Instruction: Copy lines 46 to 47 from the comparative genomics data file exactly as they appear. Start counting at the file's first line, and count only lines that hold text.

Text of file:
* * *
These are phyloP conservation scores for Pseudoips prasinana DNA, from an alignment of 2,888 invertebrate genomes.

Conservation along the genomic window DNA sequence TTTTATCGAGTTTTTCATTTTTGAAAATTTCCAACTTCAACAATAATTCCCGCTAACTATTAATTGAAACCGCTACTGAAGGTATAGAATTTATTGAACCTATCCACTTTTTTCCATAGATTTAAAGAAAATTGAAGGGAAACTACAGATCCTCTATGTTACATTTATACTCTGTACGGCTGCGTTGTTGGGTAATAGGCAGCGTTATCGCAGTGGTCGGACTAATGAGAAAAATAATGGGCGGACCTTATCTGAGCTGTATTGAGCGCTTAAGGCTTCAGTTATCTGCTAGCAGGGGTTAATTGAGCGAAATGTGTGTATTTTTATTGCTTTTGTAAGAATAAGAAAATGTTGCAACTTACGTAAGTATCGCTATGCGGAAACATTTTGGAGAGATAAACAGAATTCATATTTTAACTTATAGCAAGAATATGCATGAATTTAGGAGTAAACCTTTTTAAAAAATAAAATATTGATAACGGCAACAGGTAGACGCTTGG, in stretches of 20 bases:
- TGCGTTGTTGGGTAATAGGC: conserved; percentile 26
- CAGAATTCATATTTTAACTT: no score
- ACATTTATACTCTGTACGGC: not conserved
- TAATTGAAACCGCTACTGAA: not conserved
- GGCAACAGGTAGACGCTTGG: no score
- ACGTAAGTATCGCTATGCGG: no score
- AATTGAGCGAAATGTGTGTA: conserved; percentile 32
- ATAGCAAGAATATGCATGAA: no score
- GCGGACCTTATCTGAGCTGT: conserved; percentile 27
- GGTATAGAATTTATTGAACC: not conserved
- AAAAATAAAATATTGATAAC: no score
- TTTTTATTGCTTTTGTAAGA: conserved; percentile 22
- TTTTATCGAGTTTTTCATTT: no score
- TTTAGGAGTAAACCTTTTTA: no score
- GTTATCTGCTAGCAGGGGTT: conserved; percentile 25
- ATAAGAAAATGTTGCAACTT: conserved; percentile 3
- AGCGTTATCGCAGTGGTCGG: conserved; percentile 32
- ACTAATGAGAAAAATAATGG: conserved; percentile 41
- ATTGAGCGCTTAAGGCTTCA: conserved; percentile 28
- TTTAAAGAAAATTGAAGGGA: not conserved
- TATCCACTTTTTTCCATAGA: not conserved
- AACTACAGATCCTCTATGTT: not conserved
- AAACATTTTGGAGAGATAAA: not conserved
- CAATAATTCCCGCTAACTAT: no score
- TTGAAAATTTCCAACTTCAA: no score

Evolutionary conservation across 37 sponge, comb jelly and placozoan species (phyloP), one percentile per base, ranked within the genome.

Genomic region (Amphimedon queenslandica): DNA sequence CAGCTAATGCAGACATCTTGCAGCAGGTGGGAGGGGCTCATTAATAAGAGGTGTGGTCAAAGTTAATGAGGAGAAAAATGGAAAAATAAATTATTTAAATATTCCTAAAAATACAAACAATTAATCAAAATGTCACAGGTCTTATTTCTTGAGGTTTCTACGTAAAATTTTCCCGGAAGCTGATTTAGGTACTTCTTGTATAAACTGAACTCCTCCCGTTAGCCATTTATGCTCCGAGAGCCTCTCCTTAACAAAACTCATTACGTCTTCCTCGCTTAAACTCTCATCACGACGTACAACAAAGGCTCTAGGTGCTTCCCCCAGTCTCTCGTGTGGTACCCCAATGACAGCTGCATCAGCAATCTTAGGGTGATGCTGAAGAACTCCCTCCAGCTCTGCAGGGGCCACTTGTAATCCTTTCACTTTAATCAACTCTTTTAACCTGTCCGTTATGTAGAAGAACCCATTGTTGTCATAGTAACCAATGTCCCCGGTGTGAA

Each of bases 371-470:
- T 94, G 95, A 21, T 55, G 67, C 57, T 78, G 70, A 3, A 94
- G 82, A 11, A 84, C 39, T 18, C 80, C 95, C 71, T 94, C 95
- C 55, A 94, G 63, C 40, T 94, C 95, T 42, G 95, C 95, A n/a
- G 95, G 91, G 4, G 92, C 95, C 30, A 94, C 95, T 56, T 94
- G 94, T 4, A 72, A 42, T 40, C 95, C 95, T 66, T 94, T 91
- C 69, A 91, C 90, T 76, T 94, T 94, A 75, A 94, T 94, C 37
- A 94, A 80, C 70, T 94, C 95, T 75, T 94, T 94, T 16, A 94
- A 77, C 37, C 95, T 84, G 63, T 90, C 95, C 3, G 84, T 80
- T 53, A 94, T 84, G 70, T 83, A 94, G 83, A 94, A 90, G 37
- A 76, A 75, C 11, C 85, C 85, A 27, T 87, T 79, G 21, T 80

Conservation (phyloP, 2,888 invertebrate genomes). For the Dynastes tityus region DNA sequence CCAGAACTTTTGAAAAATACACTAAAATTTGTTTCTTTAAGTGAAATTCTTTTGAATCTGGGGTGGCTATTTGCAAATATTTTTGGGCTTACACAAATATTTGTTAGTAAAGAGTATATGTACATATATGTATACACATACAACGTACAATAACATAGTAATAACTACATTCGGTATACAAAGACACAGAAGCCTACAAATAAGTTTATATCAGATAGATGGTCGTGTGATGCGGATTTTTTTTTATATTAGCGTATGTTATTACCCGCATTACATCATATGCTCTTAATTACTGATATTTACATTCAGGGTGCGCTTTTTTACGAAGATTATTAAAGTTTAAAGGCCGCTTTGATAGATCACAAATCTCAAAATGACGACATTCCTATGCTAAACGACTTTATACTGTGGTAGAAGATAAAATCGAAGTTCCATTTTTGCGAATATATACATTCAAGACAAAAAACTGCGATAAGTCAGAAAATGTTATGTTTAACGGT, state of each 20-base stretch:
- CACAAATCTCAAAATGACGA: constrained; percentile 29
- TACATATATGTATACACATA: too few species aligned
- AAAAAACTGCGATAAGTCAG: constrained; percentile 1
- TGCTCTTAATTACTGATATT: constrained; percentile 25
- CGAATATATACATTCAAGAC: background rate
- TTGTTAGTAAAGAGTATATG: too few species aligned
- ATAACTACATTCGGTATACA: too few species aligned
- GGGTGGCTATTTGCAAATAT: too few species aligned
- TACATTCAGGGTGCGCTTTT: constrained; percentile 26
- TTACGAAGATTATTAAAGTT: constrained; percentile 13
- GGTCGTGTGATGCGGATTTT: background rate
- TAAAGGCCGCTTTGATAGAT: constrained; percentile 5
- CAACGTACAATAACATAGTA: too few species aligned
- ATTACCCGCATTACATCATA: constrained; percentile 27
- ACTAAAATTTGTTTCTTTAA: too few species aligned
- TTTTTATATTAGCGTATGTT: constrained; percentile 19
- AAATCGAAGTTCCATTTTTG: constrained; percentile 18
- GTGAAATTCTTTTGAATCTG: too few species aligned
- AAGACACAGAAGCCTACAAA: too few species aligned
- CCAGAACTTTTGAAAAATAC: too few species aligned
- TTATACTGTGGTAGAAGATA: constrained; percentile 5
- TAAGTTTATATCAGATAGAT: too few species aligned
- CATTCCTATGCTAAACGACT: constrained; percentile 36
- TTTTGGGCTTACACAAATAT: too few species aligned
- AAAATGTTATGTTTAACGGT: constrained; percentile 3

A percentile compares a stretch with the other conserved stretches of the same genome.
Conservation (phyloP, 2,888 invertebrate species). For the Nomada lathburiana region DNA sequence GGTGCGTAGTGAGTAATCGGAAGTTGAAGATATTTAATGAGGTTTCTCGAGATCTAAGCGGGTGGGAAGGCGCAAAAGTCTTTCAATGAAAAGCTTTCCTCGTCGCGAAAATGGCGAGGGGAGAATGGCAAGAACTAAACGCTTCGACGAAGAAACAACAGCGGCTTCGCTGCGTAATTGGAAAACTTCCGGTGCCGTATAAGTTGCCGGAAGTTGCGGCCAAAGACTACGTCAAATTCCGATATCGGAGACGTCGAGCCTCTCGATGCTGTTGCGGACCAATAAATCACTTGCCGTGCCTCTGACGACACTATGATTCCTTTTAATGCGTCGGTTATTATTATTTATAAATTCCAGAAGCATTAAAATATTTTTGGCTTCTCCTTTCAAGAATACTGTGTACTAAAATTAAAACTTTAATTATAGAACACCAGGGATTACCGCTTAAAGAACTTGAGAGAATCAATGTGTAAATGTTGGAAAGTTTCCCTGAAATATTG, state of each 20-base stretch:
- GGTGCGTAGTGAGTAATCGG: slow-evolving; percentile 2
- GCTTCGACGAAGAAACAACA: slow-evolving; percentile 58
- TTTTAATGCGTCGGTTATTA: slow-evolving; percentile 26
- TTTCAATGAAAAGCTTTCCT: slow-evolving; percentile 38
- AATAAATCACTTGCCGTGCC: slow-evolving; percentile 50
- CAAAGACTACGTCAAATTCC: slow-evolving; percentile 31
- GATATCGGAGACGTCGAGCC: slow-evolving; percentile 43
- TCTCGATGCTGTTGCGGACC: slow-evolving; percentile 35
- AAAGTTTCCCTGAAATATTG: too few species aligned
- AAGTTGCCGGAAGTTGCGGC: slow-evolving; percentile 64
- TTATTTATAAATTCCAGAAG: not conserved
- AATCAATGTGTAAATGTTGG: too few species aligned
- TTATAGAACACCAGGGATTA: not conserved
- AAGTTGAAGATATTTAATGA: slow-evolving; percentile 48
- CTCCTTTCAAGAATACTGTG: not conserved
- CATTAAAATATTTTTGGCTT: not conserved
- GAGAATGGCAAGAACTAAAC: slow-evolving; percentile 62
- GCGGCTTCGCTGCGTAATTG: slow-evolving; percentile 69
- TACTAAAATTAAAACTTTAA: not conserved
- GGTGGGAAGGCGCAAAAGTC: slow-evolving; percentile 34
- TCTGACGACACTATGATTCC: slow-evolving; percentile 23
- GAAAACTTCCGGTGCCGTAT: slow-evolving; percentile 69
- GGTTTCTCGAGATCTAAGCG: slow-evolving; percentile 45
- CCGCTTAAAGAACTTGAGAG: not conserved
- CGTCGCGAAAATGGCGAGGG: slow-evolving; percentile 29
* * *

- CGAATATATACATTCAAGAC: background rate
- TTGTTAGTAAAGAGTATATG: too few species aligned